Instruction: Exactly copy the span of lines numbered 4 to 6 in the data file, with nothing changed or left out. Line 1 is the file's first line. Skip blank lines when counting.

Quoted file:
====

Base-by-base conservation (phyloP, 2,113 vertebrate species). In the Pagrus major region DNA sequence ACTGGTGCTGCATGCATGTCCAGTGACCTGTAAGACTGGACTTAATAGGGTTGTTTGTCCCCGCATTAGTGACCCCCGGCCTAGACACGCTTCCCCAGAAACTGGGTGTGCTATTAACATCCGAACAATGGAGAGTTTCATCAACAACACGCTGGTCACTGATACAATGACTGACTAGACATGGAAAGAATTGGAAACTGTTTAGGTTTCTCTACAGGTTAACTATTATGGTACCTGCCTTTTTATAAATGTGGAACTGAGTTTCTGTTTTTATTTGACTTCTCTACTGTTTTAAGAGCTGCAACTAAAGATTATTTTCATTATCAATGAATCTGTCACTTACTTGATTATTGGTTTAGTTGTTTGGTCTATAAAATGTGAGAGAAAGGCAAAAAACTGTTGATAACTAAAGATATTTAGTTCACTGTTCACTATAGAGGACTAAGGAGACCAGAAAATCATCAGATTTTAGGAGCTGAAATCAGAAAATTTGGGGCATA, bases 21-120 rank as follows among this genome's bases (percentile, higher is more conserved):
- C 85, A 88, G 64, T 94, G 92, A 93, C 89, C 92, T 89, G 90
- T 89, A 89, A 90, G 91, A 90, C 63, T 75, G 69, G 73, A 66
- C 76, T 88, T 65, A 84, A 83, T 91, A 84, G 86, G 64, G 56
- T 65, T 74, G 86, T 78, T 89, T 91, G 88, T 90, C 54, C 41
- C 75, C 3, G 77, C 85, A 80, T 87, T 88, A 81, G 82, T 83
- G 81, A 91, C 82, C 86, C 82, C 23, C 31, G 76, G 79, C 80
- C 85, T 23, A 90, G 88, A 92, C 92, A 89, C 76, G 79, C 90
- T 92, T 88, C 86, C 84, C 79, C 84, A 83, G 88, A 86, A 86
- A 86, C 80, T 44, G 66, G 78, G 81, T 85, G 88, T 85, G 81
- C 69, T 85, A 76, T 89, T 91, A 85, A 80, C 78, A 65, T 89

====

- C 76, T 88, T 65, A 84, A 83, T 91, A 84, G 86, G 64, G 56
- T 65, T 74, G 86, T 78, T 89, T 91, G 88, T 90, C 54, C 41
- C 75, C 3, G 77, C 85, A 80, T 87, T 88, A 81, G 82, T 83